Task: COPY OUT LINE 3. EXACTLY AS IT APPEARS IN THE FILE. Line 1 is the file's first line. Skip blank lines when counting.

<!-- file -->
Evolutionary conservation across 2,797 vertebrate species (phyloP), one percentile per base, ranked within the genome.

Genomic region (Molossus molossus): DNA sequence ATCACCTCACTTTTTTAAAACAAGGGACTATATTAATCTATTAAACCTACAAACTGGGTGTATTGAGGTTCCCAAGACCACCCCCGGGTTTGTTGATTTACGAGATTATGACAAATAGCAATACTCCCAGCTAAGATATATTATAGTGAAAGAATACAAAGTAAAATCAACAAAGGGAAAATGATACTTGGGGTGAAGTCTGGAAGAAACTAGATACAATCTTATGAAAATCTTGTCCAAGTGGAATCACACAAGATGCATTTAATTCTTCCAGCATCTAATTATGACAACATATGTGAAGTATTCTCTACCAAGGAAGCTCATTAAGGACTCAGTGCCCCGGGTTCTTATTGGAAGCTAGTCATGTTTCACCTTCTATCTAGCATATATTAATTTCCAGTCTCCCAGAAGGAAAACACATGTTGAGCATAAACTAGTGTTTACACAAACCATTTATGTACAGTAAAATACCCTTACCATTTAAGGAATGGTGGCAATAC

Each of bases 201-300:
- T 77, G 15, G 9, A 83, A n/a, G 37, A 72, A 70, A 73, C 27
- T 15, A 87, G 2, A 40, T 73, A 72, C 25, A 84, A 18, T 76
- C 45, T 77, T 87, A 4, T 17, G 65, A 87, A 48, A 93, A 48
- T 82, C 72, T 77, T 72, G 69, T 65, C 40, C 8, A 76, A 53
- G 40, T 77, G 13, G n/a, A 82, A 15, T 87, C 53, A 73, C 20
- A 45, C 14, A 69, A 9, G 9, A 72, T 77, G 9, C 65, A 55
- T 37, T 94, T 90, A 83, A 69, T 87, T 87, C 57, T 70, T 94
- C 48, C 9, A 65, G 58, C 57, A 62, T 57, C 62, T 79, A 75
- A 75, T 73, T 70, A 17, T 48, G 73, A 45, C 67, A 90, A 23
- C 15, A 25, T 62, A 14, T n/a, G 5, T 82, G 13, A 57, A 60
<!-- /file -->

Each of bases 201-300: